Anyone who thinks that teachers can teach while thinking about hundreds of guns in their classrooms -- or thinking about where our own guns might be buried in our bookbags filled with stacks of student papers, class prep notes, computer disks, flash drives, and more, all while standing in front of hundreds of students, trying to read our notes in A/V-darkened rooms while also juggling PowerPoint remotes, VCR remotes, DVD remotes, computer keyboards, and more . . . all while intensely attepting to communicate concepts and ideas and passion for our subjects . . . and all while also peering out to see if a hand is up to ask a question . . . well, that is an idea from someone who never has done what we do.

While we're busy shooting, who should teach? Campus security experts did not train to teach but trained to know where to put PA speakers to let us know of trouble. Campus police did not train to teach but trained to know when to shoot -- and when not to shoot.

If we don't have enough PA speakers or police -- and we don't -- then it is up to you to invest in education at all levels in this state for sufficient security and police in our schools. Then we all will be able to do what we trained to do.

And it is up to you to support laws that will allow teachers and others in schools to remove those who are not there to learn -- as teachers at Virginia Tech tried to do. And they only had to be armed with their training and experience to know what they saw.

And listening to them did not require anyone to have a gun. It only required that lawyers and psychologists and social workers have brains -- to listen to those who have the training to teach, who have taught thousands of students for decades, and who know what they're doing in the classroom.

You clearly do not.

Dad29 said...

Clayton Cramer has a series of posts on committment for the mentally ill which is interesting and useful.

The shooter evaded a "Do Not Sell" listing on NCIS by accepting voluntary committment. Had it been in-voluntary, he would have been flagged on NCIS and ineligible to purchase a handgun for 5 years.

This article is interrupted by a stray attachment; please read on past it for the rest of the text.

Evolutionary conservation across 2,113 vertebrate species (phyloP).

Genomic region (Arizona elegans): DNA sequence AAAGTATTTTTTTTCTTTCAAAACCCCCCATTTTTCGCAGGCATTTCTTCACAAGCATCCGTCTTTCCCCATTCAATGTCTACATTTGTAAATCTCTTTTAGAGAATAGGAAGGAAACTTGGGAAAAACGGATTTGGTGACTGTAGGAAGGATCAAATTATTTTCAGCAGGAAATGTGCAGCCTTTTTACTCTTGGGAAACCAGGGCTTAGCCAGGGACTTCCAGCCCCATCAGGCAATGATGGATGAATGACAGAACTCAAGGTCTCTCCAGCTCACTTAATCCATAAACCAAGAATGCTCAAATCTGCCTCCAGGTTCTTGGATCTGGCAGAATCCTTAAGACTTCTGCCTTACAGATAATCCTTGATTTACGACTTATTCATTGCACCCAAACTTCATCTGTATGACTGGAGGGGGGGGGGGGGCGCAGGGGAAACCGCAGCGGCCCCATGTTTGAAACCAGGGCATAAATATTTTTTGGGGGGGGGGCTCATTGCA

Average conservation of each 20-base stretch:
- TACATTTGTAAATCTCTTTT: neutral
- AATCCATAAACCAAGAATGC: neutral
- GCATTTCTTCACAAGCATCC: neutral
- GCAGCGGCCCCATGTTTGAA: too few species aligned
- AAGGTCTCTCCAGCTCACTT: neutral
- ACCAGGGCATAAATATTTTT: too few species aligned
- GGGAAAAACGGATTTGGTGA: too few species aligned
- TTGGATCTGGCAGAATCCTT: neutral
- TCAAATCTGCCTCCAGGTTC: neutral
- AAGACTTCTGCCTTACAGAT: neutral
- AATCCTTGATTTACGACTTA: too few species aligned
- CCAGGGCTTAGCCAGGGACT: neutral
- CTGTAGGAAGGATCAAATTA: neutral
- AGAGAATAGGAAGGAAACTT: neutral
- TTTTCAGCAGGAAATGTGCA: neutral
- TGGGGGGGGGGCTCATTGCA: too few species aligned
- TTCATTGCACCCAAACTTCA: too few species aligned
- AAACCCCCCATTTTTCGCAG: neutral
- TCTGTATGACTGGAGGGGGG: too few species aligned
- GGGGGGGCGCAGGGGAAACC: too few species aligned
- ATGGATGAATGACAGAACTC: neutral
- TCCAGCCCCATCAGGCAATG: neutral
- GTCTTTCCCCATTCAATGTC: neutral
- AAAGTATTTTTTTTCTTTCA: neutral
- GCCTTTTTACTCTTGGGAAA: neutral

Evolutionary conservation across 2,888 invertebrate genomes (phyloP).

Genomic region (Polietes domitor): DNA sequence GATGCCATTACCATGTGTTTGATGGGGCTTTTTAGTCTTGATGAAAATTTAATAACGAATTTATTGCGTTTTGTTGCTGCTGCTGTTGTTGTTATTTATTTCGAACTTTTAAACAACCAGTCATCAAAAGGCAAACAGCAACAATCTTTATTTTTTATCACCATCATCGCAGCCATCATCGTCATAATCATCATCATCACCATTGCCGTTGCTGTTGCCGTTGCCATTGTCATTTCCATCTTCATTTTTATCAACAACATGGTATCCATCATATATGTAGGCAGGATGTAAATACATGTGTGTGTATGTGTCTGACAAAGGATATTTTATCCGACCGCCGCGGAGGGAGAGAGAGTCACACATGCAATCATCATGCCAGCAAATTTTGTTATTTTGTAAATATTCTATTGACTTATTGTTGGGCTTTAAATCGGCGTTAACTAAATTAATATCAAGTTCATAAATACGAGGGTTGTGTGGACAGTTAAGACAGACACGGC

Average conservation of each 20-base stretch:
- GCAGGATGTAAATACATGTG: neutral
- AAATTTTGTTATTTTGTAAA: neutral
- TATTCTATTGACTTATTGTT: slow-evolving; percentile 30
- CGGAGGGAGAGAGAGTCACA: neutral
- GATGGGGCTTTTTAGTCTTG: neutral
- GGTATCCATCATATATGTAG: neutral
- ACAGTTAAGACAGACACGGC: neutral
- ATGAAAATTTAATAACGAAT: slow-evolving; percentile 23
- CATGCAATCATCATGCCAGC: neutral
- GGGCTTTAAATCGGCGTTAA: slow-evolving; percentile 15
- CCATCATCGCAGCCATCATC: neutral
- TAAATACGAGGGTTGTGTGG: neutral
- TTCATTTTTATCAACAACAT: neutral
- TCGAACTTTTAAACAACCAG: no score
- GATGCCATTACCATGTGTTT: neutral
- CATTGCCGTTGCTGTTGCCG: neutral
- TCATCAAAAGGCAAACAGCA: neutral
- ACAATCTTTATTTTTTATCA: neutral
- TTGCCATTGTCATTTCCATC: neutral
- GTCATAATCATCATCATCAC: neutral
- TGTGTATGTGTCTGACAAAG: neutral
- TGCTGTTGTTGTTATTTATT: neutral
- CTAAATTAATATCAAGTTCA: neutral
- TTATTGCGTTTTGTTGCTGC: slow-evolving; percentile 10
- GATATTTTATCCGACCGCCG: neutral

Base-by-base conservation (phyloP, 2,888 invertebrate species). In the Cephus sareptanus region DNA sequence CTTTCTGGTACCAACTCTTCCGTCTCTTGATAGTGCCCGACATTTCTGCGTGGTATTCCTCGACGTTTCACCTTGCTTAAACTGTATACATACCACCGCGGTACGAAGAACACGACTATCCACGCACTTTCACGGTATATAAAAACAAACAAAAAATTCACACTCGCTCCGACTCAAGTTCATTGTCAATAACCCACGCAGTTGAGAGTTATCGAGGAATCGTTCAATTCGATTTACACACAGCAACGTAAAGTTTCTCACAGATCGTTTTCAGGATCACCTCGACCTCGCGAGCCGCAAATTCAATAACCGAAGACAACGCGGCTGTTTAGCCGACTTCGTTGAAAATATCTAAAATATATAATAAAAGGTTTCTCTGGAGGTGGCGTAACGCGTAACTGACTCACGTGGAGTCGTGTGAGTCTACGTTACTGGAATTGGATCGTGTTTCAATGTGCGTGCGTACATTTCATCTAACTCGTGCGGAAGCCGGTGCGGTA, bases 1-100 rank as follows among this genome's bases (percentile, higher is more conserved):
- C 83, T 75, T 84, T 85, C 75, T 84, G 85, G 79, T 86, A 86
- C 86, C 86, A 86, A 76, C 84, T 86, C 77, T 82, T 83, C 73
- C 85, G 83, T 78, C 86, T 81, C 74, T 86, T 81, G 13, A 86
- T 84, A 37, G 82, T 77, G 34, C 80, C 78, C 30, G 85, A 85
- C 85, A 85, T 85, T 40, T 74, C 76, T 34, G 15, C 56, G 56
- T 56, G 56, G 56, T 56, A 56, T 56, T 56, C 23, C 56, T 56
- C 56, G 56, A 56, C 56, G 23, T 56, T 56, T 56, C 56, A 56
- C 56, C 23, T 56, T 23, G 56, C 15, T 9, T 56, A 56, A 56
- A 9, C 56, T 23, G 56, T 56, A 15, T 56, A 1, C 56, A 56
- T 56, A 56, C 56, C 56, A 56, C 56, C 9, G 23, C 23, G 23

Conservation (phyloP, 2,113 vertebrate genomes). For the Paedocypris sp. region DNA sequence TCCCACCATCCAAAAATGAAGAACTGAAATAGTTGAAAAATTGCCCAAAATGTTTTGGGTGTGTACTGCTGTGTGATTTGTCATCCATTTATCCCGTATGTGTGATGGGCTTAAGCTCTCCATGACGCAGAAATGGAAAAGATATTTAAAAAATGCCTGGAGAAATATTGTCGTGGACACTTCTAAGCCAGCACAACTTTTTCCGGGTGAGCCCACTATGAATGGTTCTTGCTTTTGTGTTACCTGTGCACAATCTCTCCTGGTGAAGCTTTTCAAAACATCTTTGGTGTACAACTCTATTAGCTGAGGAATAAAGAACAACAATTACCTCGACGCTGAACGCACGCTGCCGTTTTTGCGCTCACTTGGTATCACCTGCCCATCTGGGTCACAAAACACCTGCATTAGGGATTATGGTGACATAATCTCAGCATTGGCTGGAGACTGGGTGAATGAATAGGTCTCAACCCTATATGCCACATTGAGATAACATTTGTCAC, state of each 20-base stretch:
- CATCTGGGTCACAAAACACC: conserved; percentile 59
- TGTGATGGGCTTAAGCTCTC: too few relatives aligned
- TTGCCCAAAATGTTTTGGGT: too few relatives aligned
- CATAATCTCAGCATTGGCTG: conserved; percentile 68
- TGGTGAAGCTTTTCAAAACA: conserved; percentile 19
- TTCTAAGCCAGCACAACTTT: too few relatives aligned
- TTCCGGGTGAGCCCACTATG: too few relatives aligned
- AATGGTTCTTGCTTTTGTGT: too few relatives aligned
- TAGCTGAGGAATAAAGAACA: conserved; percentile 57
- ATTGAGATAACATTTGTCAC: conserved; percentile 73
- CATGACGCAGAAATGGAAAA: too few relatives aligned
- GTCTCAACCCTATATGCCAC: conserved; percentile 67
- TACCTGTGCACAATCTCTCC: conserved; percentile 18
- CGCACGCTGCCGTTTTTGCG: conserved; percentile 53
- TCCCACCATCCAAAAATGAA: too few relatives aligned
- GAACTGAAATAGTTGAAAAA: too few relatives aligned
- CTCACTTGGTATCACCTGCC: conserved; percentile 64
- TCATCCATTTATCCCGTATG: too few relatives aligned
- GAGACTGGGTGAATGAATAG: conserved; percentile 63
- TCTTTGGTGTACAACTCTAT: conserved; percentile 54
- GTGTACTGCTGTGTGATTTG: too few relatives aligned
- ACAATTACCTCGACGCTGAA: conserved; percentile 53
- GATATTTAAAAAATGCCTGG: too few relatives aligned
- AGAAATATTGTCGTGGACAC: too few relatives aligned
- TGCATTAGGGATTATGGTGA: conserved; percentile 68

As to arming students: Federal law prohibits anyone under the age of 21 from purchasing a handgun. (18 for long-guns.) So HS kiddies will not have handguns.

Further, there is a FEDERAL law requiring 20 years in prison for possession of a firearm during a violent crime. It's irrelevant here, of course, but NRA supported that law and still does.

The question of self-defense will become more and more significant in the discussion of VTech--but it's a larger one than just "carrying guns."

4 or 5 men could have rushed this bozo and taken him down; he was most likely "target-fixated," meaning that he couldn't have killed or wounded more than 1 or 2 in the space of 5 seconds...

Yes, someone could have been killed, but there's a very significant reward for those 'who lay down their life...'

Anonymous said...

So Dad29 blames the college kids for not takin' out the bad guy and others want to flood college campuses with weapons.

what a world.

Anonymous said...

Correct re the federal age minimum, Dad. Btw, I tried to write the post for pertinence, at least in part, to both h.s. and college levels -- although, of course, lots of "college kiddies" are under 21, too. Of course, another complication on college campuses is that many students -- and teachers -- are visitors and not citizens, and not even longtime resident aliens like the student at VTech. I doubt that you want to change the law to have the state arm these foreigners on student or teacher visas, too.

And all that doesn't prevent anyone from coming on college campuses who doesn't belong there. These are not high schools with one building with half a dozen doors to be locked or surveilled. Campuses the size of VTech -- about the size of UWM in terms of enrollment, although VTech has 30 times UWM's acreage -- have dozens and dozens of buildings, for hundreds and hundreds of doors. Classroom building doors usually are unlocked from 6 a.m. to 10 p.m. or even midnight, with night classes and studios and late study hours.

And, as at VTech, there often are hundreds of noncampus visitors on any campus anytime for good reason -- high school classes, community members coming to concerts or art shows, prospective students touring with parents, alumni showing kids where they went to school, etc.

It's just not simple, unless we radically alter what a college campuses is to do and and is to be for their own community and their surrounding community. We already have had to lock up high schools and grade schools so much that many polling places have had to be moved, as democracy conflicts with security. That's a sad statement.